As I told you in my last post, I wanted to switch things up this year on the first day of Art in each grade level. My self-portrait idea was getting stale after 10 years!
I originally saw this idea on www.artabroad.blogspot.com and loved her "Art is...." statements her students made. Ironically, the post was also about having original teaching ideas and not just copying others' ideas. Ahem.
Well, I suppose you could say I'm imitating her idea and not copying?
It's time for all of us to start incorporating the Common Core Standards into our art lessons, too...so I wanted to start with this lesson this year. It made my students really THINK about what art actually is. We applied literacy and creative thought into these...a total WIN/WIN.
This project was done in two parts...at first, I gave them each a Post-it note and had them write down what art was to them. I created a bulletin board out of those ideas. I also had them write down what art ISN'T...a bit more of an abstract idea (which was very hard for them to write, actually).
We were "word illustrators" for the day...discussing how important illustrations are to primary students to tell a story. We looked at different illustrators and pondered what books would be like without illustrations (which led to a conversation about chapter books and more colorful and descriptive language which create pictures in your head instead of visually...man, these kids can T.A.L.K!)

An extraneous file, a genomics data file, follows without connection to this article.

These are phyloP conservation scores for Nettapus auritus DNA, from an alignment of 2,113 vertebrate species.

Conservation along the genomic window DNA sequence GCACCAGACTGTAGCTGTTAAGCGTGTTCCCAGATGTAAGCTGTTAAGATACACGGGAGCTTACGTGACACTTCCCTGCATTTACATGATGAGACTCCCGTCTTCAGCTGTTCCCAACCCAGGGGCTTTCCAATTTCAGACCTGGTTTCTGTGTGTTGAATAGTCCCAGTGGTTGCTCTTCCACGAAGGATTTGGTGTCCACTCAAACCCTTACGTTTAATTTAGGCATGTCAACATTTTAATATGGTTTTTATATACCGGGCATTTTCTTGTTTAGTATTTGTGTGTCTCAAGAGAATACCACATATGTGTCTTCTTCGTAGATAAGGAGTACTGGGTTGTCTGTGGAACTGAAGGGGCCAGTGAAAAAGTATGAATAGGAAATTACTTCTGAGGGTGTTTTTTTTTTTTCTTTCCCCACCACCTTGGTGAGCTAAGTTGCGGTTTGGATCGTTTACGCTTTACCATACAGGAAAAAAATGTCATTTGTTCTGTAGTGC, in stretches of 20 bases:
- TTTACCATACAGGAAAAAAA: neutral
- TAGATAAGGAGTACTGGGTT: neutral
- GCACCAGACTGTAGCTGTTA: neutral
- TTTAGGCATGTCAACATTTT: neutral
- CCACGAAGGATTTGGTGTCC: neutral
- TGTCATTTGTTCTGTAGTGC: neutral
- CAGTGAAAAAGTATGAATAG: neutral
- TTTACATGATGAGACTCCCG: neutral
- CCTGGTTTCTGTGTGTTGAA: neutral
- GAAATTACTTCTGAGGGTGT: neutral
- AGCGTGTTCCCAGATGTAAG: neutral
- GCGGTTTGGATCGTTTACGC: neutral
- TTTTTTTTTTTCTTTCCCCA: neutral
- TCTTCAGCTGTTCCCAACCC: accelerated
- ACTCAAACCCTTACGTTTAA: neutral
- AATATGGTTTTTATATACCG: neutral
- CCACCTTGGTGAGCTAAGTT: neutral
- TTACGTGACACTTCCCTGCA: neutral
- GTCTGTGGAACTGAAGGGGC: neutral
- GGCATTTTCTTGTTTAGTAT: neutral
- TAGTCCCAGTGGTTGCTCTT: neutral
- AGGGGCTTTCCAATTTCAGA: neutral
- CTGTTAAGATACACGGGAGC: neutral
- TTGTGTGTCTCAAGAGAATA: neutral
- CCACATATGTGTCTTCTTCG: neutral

Anyway, students were to come up with ONE word that described what art was to THEM. There were so many words...colorful, creative, imaginative, fun, epic, awesome...
After they had their word down, they needed to illustrate that word. Colorful sure needed to LOOK colorful. Fun better look fun, and so on...
Getting them to think for themselves...using descriptive language...visually illustrating a thought or idea...defining words...HELLO, COMMON CORE. Having students apply an art project to another discipline...golden.
For this project, I simply used 11x17 paper and photocopied it with the words "Art is" on it. I sliced them in half and each student had their own. With discussion, direction, and production time it took about 70-75 minutes. (I have 55-minute classes, so about a class and a half).
At the end of the lesson, I read the kids the book "Art is" by Bob Raczka. I love the last line in the book "Art is how artists get you to think".